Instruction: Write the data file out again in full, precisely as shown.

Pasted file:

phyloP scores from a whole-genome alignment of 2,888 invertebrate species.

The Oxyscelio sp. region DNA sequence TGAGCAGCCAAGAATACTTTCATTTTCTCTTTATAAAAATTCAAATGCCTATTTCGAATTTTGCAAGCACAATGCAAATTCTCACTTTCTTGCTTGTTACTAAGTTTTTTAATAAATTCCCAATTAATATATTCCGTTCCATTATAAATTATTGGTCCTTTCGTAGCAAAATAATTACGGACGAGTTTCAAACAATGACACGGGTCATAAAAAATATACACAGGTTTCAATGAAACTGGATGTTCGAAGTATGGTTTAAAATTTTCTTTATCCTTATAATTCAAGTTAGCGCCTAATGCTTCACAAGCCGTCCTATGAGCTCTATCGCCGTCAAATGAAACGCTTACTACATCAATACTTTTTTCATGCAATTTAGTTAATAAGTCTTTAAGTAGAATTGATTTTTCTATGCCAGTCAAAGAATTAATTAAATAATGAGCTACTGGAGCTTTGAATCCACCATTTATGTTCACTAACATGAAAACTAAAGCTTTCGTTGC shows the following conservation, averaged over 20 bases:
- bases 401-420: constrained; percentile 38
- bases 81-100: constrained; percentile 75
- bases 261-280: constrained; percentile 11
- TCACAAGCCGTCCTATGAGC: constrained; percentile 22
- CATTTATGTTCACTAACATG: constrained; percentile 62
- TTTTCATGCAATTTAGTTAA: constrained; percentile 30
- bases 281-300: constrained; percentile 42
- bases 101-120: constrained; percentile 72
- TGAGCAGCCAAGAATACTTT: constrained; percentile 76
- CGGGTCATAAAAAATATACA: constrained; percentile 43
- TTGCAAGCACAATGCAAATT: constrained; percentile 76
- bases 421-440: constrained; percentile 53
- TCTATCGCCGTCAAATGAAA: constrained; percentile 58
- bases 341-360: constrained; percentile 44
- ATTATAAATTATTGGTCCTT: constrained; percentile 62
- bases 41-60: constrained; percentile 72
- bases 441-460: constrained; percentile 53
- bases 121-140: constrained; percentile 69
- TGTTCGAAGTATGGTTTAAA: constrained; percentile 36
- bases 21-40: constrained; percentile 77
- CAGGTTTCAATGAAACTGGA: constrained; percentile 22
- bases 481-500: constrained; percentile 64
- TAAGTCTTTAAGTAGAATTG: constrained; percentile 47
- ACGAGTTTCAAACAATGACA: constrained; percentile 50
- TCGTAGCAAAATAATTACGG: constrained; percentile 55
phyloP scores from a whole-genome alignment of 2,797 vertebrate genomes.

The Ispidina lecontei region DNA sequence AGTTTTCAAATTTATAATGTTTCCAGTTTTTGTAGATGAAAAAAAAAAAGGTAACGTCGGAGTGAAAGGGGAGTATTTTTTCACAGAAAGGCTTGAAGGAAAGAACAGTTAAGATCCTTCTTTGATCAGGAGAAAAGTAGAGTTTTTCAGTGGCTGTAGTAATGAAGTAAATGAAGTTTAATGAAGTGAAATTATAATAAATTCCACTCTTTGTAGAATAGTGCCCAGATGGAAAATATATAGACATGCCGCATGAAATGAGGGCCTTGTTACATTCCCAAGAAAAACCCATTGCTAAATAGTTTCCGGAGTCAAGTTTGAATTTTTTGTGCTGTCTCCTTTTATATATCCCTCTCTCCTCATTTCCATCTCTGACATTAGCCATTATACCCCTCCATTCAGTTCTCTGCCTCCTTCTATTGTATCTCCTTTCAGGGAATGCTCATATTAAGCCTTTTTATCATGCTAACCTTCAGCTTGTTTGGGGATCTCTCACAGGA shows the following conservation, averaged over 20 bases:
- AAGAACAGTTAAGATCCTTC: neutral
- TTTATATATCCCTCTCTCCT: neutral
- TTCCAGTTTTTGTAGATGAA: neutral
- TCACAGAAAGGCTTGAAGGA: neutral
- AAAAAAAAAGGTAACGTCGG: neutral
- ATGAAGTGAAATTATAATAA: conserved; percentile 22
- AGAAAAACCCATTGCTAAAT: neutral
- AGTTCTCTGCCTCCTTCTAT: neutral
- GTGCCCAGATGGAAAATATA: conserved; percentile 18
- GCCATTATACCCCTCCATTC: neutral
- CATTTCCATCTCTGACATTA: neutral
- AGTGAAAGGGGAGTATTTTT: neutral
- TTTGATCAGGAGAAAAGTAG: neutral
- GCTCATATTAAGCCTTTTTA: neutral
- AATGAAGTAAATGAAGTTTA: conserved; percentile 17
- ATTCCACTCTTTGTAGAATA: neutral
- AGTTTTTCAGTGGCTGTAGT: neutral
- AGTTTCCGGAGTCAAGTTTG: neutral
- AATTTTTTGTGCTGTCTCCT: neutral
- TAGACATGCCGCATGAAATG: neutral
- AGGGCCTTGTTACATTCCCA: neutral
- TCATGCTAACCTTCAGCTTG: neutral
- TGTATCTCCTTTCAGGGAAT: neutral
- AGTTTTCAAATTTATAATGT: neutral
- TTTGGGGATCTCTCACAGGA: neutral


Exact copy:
phyloP scores from a whole-genome alignment of 2,888 invertebrate species.

The Oxyscelio sp. region DNA sequence TGAGCAGCCAAGAATACTTTCATTTTCTCTTTATAAAAATTCAAATGCCTATTTCGAATTTTGCAAGCACAATGCAAATTCTCACTTTCTTGCTTGTTACTAAGTTTTTTAATAAATTCCCAATTAATATATTCCGTTCCATTATAAATTATTGGTCCTTTCGTAGCAAAATAATTACGGACGAGTTTCAAACAATGACACGGGTCATAAAAAATATACACAGGTTTCAATGAAACTGGATGTTCGAAGTATGGTTTAAAATTTTCTTTATCCTTATAATTCAAGTTAGCGCCTAATGCTTCACAAGCCGTCCTATGAGCTCTATCGCCGTCAAATGAAACGCTTACTACATCAATACTTTTTTCATGCAATTTAGTTAATAAGTCTTTAAGTAGAATTGATTTTTCTATGCCAGTCAAAGAATTAATTAAATAATGAGCTACTGGAGCTTTGAATCCACCATTTATGTTCACTAACATGAAAACTAAAGCTTTCGTTGC shows the following conservation, averaged over 20 bases:
- bases 401-420: constrained; percentile 38
- bases 81-100: constrained; percentile 75
- bases 261-280: constrained; percentile 11
- TCACAAGCCGTCCTATGAGC: constrained; percentile 22
- CATTTATGTTCACTAACATG: constrained; percentile 62
- TTTTCATGCAATTTAGTTAA: constrained; percentile 30
- bases 281-300: constrained; percentile 42
- bases 101-120: constrained; percentile 72
- TGAGCAGCCAAGAATACTTT: constrained; percentile 76
- CGGGTCATAAAAAATATACA: constrained; percentile 43
- TTGCAAGCACAATGCAAATT: constrained; percentile 76
- bases 421-440: constrained; percentile 53
- TCTATCGCCGTCAAATGAAA: constrained; percentile 58
- bases 341-360: constrained; percentile 44
- ATTATAAATTATTGGTCCTT: constrained; percentile 62
- bases 41-60: constrained; percentile 72
- bases 441-460: constrained; percentile 53
- bases 121-140: constrained; percentile 69
- TGTTCGAAGTATGGTTTAAA: constrained; percentile 36
- bases 21-40: constrained; percentile 77
- CAGGTTTCAATGAAACTGGA: constrained; percentile 22
- bases 481-500: constrained; percentile 64
- TAAGTCTTTAAGTAGAATTG: constrained; percentile 47
- ACGAGTTTCAAACAATGACA: constrained; percentile 50
- TCGTAGCAAAATAATTACGG: constrained; percentile 55
phyloP scores from a whole-genome alignment of 2,797 vertebrate genomes.

The Ispidina lecontei region DNA sequence AGTTTTCAAATTTATAATGTTTCCAGTTTTTGTAGATGAAAAAAAAAAAGGTAACGTCGGAGTGAAAGGGGAGTATTTTTTCACAGAAAGGCTTGAAGGAAAGAACAGTTAAGATCCTTCTTTGATCAGGAGAAAAGTAGAGTTTTTCAGTGGCTGTAGTAATGAAGTAAATGAAGTTTAATGAAGTGAAATTATAATAAATTCCACTCTTTGTAGAATAGTGCCCAGATGGAAAATATATAGACATGCCGCATGAAATGAGGGCCTTGTTACATTCCCAAGAAAAACCCATTGCTAAATAGTTTCCGGAGTCAAGTTTGAATTTTTTGTGCTGTCTCCTTTTATATATCCCTCTCTCCTCATTTCCATCTCTGACATTAGCCATTATACCCCTCCATTCAGTTCTCTGCCTCCTTCTATTGTATCTCCTTTCAGGGAATGCTCATATTAAGCCTTTTTATCATGCTAACCTTCAGCTTGTTTGGGGATCTCTCACAGGA shows the following conservation, averaged over 20 bases:
- AAGAACAGTTAAGATCCTTC: neutral
- TTTATATATCCCTCTCTCCT: neutral
- TTCCAGTTTTTGTAGATGAA: neutral
- TCACAGAAAGGCTTGAAGGA: neutral
- AAAAAAAAAGGTAACGTCGG: neutral
- ATGAAGTGAAATTATAATAA: conserved; percentile 22
- AGAAAAACCCATTGCTAAAT: neutral
- AGTTCTCTGCCTCCTTCTAT: neutral
- GTGCCCAGATGGAAAATATA: conserved; percentile 18
- GCCATTATACCCCTCCATTC: neutral
- CATTTCCATCTCTGACATTA: neutral
- AGTGAAAGGGGAGTATTTTT: neutral
- TTTGATCAGGAGAAAAGTAG: neutral
- GCTCATATTAAGCCTTTTTA: neutral
- AATGAAGTAAATGAAGTTTA: conserved; percentile 17
- ATTCCACTCTTTGTAGAATA: neutral
- AGTTTTTCAGTGGCTGTAGT: neutral
- AGTTTCCGGAGTCAAGTTTG: neutral
- AATTTTTTGTGCTGTCTCCT: neutral
- TAGACATGCCGCATGAAATG: neutral
- AGGGCCTTGTTACATTCCCA: neutral
- TCATGCTAACCTTCAGCTTG: neutral
- TGTATCTCCTTTCAGGGAAT: neutral
- AGTTTTCAAATTTATAATGT: neutral
- TTTGGGGATCTCTCACAGGA: neutral